Be Very Afraid. . .
Now, as Claire returns home to face a past she’s tried to forget, another body is unearthed, revealing the twisted nature of a killer who is ready at last to make Claire pay the ultimate price…
Review: I wasn’t a big fan of this one. It started out decent and then shifted time perspective and for a good 1/3 of the book, you are basically reading a young adult book with some pretty messed up teen drama and sex, which I seriously am just not interested in, before jumping back to the present. The whole book is really just about some convoluted, twisted and unhealthy relationships, most of which really struggle to ring true even through the lens of teenage ignorance and intensity.
Just like the relationships in this, the story line is twisted and convoluted as well. Pretty early on, you kind of figure out who the bad guy is, then get a few misdirection threads tossed in so you question it, but when it is all said and done, those first impressions prove true, in a much more messed up way than your originally thought. That part isn’t bad, but it is all just a bit too over the top for my tastes, especially when mixed with stereotypical spoiled, entitled teens and other side of the tracks bad boys for the underdog.
This just isn’t the kind of story I really enjoy. I can’t say that it is badly written or that it isn’t worth the read as others may really enjoy it, but it just isn’t my thing.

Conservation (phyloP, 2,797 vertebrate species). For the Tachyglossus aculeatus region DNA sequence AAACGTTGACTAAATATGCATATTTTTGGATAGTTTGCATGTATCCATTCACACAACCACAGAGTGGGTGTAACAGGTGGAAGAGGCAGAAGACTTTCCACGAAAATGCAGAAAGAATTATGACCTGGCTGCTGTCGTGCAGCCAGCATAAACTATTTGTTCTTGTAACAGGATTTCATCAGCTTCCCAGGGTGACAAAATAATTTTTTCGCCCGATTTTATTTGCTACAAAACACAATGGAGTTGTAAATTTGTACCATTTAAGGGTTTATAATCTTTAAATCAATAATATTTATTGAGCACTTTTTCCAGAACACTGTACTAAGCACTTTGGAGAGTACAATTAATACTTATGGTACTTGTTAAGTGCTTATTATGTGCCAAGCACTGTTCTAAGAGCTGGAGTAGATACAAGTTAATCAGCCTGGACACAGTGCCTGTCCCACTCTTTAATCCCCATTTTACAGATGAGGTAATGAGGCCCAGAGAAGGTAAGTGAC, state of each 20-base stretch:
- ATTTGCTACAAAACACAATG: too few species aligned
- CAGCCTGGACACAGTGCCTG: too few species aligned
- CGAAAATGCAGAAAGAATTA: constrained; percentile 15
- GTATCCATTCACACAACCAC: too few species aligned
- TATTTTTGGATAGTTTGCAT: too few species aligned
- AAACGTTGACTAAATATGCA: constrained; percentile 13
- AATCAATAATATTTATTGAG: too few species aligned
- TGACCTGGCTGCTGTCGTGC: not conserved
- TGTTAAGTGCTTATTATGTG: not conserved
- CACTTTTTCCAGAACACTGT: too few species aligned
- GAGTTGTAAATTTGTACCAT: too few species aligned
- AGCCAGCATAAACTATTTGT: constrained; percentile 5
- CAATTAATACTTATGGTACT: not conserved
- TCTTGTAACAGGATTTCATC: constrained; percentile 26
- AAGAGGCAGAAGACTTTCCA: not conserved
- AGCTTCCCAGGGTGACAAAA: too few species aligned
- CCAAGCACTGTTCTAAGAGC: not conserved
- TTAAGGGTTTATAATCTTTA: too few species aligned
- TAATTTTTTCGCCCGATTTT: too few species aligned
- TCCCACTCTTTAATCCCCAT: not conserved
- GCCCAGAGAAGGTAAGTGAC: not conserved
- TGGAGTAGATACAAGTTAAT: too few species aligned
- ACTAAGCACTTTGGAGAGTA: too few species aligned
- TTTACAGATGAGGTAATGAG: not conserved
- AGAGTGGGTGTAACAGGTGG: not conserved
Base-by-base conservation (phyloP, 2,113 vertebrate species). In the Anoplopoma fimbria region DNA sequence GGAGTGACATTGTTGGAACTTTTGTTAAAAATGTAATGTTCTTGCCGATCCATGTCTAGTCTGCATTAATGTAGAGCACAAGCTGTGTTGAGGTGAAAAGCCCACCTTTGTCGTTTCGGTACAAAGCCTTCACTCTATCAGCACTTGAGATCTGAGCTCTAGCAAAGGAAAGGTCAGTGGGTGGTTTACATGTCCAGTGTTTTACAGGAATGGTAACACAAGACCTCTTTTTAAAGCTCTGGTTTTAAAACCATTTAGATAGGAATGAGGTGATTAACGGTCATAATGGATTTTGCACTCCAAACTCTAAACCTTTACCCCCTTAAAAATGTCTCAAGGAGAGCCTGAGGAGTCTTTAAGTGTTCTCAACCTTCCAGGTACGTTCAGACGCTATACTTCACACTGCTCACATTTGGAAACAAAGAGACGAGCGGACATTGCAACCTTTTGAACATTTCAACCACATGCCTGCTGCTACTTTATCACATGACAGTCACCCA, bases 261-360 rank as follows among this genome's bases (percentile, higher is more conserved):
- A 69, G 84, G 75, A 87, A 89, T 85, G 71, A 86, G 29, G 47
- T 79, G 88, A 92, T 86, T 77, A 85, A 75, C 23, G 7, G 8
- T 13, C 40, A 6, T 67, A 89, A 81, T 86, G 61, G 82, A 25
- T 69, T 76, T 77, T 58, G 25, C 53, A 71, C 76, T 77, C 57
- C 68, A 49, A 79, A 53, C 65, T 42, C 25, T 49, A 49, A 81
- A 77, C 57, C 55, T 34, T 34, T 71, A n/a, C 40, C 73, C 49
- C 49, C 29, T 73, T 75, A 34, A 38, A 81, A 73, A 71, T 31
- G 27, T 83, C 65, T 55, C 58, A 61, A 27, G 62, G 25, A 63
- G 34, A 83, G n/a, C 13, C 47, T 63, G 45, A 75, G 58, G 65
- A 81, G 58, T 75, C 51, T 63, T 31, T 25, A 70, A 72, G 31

I’m getting ready to head into what I consider cake season as all of my kids birthdays fall over the next couple of months. Sadly, the two oldest no longer want a “cool” cake that I can get really creative with, so I may end up only actually doing my daughter’s cake, which she never fails to push me to top the previous year. Continue reading “Past Cake Projects”
Or at least back to what has been normal and the start of trying to get to a normal that is slightly better than where I had been at before the holidays. Continue reading “Back to Normal”
Blurb: Dr. Bill Brockton is in the middle of a nuclear-terrorism disaster drill when he receives an urgent call from the nearby town of Oak Ridge — better known as Atomic City, home of the Bomb, and the key site for the Manhattan Project during World War II. Although more than sixty years have passed, could repercussions from that dangerous time still be felt today?
With his graduate assistant Miranda Lovelady, Brockton hastens to the death scene, where they find a body frozen facedown in a swimming pool behind a historic, crumbling hotel. The forensic detectives identify the victim as Dr. Leonard Novak, a renowned physicist and designer of a plutonium reactor integral to the Manhattan Project. They also discover that he didn’t drown: he died from a searing dose of radioactivity.